Debating empathy at the dining table

If alleviation of pain and care for all animal life are the defining standards of civilisation, there are higher chances of a more equitable society and fewer wars.
Philosopher Peter Singer would
argue for vegetarianism by
defining good as that which
produces the greatest pleasure
for the most, and the minimum
amount of pain for the fewest.
If care for all life is a standard of
civilisation, we should consider
killing fewer animals.
Philosopher Peter Singer would argue for vegetarianism by defining good as that which produces the greatest pleasure for the most, and the minimum amount of pain for the fewest. If care for all life is a standard of civilisation, we should consider killing fewer animals.Photo| Wikimedia Commons

Last fortnight was Eid. There was the usual trolling and the slaughterhouse visuals, the purpose of which was to show Islam in a bad light. Few pointed out that a majority of Indians eat non-vegetarian food. The argument for vegetarianism is neither religious nor political. It is about the fact that humans are in control of their diet; and, therefore, they are in a position to inflict less pain on other animals. I make this argument not as a complete convert, but as an aspirant.

Humans in various stages of standing upright have been around for 2.5 million years now. We had more massive jaws and a different digestive system then, and could eat raw meat. Hunting games involved teamwork, and we learned how to cooperate and invent weapons.

About a million-odd years ago, we could control fire and cooking was invented, resulting in softer food, which gradually altered the set of jaws and our digestive tracts. Nevertheless, we are essentially a carnivorous primate. So what’s the argument for avoiding meat or at least minimising its consumption?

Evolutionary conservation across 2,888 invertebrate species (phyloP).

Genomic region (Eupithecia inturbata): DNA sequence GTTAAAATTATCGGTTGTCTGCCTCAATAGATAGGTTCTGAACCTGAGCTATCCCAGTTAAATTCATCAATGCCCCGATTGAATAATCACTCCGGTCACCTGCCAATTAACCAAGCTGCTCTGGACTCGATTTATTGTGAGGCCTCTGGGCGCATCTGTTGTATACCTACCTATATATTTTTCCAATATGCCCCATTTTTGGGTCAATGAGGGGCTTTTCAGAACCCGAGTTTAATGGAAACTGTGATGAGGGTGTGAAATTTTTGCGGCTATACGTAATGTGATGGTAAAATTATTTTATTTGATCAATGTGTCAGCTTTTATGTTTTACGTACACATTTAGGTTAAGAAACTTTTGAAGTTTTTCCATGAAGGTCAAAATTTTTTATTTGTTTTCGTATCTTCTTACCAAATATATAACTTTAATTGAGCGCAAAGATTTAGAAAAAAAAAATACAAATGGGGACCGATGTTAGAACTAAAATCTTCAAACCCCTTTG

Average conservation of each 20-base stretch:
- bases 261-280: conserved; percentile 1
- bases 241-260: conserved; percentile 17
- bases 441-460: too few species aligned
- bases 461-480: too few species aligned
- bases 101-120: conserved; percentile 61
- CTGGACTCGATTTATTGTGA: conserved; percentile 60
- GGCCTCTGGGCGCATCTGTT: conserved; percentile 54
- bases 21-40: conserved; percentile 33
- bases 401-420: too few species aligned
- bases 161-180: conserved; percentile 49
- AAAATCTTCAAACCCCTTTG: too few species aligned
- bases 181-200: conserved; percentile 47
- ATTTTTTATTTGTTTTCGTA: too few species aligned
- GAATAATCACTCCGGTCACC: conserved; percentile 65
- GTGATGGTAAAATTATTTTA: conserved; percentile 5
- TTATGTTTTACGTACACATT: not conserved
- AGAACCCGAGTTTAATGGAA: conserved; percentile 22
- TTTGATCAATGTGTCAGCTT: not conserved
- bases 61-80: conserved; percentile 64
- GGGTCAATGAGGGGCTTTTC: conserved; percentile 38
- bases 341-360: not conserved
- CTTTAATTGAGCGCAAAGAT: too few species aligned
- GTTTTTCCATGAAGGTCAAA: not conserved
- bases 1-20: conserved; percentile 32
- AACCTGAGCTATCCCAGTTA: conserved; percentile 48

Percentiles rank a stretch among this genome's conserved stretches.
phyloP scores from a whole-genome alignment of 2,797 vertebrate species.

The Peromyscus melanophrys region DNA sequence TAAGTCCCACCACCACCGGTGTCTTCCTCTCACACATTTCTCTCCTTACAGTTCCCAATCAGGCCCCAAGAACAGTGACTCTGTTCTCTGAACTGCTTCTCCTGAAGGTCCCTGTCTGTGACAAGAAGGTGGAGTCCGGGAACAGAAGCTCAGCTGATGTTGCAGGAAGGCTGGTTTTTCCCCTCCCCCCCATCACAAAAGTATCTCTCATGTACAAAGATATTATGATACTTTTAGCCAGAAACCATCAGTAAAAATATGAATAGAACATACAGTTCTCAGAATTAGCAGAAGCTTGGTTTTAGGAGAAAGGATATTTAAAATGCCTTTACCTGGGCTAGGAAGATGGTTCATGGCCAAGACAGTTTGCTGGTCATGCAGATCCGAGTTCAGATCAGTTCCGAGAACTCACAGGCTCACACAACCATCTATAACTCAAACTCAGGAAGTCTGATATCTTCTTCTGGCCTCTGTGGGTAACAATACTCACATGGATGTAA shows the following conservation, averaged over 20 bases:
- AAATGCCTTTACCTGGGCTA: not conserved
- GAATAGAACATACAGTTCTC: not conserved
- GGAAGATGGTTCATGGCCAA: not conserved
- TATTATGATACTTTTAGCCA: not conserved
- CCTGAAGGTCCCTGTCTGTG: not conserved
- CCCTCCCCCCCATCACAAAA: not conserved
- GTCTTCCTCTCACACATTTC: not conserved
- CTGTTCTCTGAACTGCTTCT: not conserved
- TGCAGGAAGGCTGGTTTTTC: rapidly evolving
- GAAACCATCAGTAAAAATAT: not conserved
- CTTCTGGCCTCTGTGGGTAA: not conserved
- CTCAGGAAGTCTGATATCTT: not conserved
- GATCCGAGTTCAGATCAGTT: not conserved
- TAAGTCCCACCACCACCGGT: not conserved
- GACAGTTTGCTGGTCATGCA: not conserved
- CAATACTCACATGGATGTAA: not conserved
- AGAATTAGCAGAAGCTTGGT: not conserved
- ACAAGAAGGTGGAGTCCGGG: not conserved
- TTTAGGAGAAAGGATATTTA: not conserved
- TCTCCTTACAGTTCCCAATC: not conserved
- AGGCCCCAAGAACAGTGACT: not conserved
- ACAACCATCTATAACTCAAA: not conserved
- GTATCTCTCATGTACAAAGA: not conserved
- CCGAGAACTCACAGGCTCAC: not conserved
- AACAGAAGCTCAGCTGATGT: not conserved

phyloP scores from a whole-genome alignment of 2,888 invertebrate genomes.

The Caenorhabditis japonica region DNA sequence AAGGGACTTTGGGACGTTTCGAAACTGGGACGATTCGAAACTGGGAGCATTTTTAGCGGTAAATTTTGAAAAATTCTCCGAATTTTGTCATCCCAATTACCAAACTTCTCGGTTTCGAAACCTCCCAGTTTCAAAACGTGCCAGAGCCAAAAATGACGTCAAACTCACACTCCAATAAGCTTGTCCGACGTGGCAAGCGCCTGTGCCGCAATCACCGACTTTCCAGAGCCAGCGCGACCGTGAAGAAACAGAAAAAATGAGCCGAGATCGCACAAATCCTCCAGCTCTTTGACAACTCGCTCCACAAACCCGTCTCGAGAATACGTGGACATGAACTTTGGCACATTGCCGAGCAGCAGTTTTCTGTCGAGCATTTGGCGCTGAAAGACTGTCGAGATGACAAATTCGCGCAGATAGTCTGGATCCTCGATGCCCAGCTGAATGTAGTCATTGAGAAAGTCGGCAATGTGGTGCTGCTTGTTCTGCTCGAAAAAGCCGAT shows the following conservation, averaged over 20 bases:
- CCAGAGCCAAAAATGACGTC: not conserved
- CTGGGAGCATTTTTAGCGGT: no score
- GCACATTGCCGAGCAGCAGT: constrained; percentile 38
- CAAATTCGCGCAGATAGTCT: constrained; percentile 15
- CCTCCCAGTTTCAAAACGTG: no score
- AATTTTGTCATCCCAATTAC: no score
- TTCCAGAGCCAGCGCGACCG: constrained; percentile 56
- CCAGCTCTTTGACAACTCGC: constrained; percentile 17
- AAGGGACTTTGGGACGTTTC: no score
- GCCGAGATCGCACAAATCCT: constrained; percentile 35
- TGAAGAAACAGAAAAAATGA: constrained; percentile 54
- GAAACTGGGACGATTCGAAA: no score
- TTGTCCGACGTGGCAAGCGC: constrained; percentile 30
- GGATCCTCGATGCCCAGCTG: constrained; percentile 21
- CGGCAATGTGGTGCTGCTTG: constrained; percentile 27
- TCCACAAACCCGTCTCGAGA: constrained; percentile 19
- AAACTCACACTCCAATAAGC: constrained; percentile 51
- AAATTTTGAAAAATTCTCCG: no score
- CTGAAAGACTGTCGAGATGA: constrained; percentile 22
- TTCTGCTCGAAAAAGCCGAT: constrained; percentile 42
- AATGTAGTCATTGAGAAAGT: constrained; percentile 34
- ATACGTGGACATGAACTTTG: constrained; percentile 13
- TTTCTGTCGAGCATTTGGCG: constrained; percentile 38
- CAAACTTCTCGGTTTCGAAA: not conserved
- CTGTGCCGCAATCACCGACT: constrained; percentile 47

Utilitarian thinkers like Peter Singer would argue for vegetarianism based on the Benthamite principle. It defines good as that which produces the greatest amount of pleasure for the maximum number, and the minimum amount of pain for the least number.

Professor Singer includes animals like fish, chicken, pork and cow in those numbers. In Singer’s scheme, humans are also animals, but ones with an evolved consciousness and, therefore, capable of more responsibility in their approach to pain and pleasure for all. Singer holds humans responsible for the well-being of all other animals.

The current Indian prime minister is vegetarian. The Hindutva politics he represents generally puts out the idea that they consider the cow a holy animal. Yet, depending on which survey you read, India is placed between the second and fifth position in the world as a beef producer and exporter.

In ‘Untouchability, The Dead Cow, and The Brahmin’, B R Ambedkar states: “That the Aryans of the Rig Veda did kill cows for purposes of food and ate beef is abundantly clear from the Rig Veda itself… The Rig Veda (X. 91.14) says that for Agni were sacrificed horses, bulls, oxen, barren cows and rams.” Later in the essay, he writes: “Overridden by ritualism, there was hardly a day on which there was no cow sacrifice to which the Brahmin was not invited by some non-Brahmin. For the Brahmin every day was a beef-steak day.”